The Home Education Network Inc (HEN) is the largest, most vocal alternative education support group in Victoria..HEN has its origins in the Alternative Education Resource Group (AERG) which was formed in 1980 by a small group of concerned parents wanting alternatives to mainstream education for their children. Initially the group was very involved in community schools but gradually the main focus moved to home education and the name of the group was changed to the Home Education Network. Most of our members today are actively home-educating their children. HEN promotes local groups of home educators who organise group activities and classes as well as providing support to members.
Hencast The Home Education Network of Canberra and the Southern Tablelands (Inc) is a network of home educating families from Canberra, Queanbeyan, Bungendore and surrounding areas. We have members (registered and not) from all walks of life with varying beliefs who are home educating their children in a variety of ways.
Hunter Home Educators aims to connect Hunter Home Educators in the Hunter Region of NSW. It encompasses Lake Macquarie- Newcastle –Maitland—Nelson Bay and even up as far as the Singleton.
This is run by Jennie Domanski and her family. They run a homeschool camp each year and a have chatrooms for homeschoolers. This year they combined with Beverly Paine to organise an online homeschool conference.
About 10 years ago the majority of homeschooling parents were homeschooling because of Christian convictions. These days, Christian homeschoolers are estimated to make up only around one third of the total of the homeschooling community. This is because many parents have seen the benefits of this alternative style of education. "Years ago, before homeschooling became as mainstream as it is today, and before bullying became paramount for many parents, I would say that it was much higher than one-third but I think more pressing issues these days have outweighed the religious ones," says Lox ton.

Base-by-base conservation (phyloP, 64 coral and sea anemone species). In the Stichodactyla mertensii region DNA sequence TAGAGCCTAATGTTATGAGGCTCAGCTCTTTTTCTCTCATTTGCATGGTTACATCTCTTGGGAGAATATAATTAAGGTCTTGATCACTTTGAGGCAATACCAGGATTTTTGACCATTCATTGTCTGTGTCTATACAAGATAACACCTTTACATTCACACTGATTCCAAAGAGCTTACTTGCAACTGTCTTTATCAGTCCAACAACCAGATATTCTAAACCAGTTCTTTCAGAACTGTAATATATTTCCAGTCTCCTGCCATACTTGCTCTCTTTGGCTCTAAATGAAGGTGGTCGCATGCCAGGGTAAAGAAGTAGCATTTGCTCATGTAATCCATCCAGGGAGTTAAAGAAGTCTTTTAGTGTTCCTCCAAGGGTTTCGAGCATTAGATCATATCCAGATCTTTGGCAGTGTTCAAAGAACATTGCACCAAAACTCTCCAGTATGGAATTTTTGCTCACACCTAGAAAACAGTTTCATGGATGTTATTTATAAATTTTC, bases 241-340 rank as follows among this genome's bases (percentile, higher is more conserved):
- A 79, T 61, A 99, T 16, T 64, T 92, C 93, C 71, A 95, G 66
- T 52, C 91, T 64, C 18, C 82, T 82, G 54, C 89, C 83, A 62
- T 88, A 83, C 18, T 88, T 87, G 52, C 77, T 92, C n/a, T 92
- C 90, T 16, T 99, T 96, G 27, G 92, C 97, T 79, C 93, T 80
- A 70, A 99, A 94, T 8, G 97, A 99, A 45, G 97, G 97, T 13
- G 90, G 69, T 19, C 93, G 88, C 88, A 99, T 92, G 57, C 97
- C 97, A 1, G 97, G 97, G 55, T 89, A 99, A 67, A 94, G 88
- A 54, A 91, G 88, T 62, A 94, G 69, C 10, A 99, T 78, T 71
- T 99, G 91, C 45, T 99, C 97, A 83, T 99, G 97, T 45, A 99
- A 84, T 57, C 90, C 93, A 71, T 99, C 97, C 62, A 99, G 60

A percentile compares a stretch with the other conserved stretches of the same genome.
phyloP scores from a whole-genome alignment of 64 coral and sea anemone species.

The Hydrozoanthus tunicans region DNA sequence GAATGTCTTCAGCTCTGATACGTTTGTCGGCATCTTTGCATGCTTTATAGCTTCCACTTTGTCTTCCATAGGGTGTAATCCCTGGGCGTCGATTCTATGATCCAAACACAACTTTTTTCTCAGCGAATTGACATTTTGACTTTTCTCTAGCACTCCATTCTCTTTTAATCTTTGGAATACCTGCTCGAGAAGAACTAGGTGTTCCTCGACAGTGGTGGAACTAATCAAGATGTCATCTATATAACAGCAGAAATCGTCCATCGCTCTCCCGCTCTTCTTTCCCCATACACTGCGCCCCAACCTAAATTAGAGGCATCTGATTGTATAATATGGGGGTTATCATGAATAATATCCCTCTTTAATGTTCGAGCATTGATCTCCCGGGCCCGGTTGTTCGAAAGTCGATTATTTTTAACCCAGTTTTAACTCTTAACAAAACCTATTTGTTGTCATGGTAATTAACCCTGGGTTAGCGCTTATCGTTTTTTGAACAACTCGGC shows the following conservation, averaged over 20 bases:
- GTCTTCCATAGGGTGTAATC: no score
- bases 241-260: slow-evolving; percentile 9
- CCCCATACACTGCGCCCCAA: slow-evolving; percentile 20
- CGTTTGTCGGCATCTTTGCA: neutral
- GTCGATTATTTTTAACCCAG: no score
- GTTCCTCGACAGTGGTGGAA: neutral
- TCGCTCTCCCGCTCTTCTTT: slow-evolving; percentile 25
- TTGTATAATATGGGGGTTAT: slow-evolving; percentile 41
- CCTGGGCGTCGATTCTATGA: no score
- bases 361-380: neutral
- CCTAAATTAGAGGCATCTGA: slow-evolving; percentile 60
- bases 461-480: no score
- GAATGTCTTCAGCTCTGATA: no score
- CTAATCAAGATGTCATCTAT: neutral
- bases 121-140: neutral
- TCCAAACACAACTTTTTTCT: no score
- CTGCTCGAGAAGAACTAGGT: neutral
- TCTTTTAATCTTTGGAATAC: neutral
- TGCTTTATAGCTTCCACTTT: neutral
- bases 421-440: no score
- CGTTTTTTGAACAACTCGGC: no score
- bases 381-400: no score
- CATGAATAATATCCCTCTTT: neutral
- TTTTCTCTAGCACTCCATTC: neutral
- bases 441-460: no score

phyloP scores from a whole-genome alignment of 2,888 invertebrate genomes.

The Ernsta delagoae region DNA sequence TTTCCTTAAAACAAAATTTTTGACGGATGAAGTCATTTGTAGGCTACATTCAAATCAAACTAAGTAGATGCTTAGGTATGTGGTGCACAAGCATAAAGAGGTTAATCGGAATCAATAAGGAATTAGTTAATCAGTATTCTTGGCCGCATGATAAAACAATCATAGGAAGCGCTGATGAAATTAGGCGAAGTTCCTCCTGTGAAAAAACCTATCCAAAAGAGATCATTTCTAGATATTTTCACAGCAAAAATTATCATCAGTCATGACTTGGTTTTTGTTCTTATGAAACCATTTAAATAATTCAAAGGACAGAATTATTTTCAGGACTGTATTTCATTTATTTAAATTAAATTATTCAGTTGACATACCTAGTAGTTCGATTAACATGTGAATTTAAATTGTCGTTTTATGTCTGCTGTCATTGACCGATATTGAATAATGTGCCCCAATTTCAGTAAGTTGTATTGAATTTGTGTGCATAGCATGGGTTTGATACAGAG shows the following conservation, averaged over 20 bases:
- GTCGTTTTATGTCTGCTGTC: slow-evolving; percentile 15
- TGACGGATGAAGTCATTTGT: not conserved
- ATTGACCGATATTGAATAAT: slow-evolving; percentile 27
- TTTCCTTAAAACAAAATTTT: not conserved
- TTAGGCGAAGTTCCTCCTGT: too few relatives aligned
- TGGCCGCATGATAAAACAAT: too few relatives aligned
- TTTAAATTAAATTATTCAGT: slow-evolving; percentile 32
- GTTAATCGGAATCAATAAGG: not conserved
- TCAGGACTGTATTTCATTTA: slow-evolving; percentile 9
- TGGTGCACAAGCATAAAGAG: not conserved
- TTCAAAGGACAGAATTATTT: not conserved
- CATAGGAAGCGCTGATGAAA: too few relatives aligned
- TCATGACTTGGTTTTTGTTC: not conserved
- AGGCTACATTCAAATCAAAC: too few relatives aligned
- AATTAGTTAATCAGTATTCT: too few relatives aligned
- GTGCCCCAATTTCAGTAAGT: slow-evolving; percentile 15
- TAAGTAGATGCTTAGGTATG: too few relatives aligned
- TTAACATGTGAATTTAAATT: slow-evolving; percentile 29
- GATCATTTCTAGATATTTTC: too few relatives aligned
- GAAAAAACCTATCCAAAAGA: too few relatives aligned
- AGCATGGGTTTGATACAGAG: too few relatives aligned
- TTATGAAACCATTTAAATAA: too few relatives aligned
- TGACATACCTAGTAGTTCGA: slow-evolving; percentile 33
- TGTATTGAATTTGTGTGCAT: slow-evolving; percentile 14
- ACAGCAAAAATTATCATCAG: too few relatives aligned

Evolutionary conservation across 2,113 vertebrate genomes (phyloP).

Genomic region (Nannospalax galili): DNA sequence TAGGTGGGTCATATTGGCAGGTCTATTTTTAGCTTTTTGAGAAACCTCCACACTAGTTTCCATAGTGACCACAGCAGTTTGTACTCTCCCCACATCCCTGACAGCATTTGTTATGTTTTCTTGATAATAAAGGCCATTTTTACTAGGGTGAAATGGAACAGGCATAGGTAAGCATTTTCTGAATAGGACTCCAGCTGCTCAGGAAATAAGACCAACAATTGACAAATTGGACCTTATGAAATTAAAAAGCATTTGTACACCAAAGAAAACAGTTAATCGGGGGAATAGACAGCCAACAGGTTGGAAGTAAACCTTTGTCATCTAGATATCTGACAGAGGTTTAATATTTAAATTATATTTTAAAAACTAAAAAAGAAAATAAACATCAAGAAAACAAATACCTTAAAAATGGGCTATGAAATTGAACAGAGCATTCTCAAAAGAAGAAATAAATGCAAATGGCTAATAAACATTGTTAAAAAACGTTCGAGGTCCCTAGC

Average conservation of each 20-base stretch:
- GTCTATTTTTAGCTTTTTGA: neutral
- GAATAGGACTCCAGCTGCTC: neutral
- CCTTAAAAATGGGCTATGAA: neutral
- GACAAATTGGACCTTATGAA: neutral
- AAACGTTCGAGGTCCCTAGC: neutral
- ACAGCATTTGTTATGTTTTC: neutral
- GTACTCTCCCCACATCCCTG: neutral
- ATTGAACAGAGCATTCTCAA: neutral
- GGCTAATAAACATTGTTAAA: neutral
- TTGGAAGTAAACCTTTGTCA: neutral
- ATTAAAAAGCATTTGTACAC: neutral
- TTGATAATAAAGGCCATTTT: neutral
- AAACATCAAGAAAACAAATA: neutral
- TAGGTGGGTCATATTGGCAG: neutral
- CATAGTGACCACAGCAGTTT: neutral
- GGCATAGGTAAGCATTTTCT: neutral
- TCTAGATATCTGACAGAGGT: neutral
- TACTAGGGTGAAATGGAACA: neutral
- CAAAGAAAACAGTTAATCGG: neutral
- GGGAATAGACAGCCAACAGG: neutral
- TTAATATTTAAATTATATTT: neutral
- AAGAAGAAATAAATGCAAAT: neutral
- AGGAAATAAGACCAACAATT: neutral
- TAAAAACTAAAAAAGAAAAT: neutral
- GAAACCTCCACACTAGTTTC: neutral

Whatever the true numbers, homeschooling certainly seems to be catching on. The NSW Board of Studies reports that 250 students were homeschooling in the 1990-91 financial year and 1478 in 2001-02, a rise of almost 500 per cent. In Queensland, 907 children were homeschooling in 1996 and 1384 in 2002.
One example is in the Hunter Region of NSW. The number of children being homeschooling has increased by 300% since 2006. The board of studies said there were 77 registered homeschoolers in 2006 in the Hunter. Now there are over 300 (this includes 120 homeschooling students who are using distance education.These students used to be registered with the board of studies but are now under distance education banner.) This statistic does not include homeschooling students who have not registered with the board of studies.
This is a fear for many parents and not really the issue many people worry about. There are many pathways to university and parents can focus on these pathways as their child approaches the age of university entrance. University entry for homeschooling students is a far more proactive approach with the student and parent focusing on a particular university and course rather than just waiting for the results from their HSC.
According to Jay Wile a key note speaker at a the Big Picture conference in 2005, 62% of students who entered university in Australia gained entrance without a UAI/TER.
Various universities have special entry programs for entry without an UAI. For example the University of Newcastle has a New Step program for students 17-21 who have not completed their HSC for some reason or performed poorly. Completion of this one year program allows students to apply for other University courses.
NSW University allows“Equivalent” of year 12 plus a SAT1.
Special University Admissions Tests (STATS) are used by some universities to gain entry.
TAFE, OTEN and Open Foundation are used by many homeschool students to gain a UAI
Portfolio's and auditions can also be used as part of the admissions process.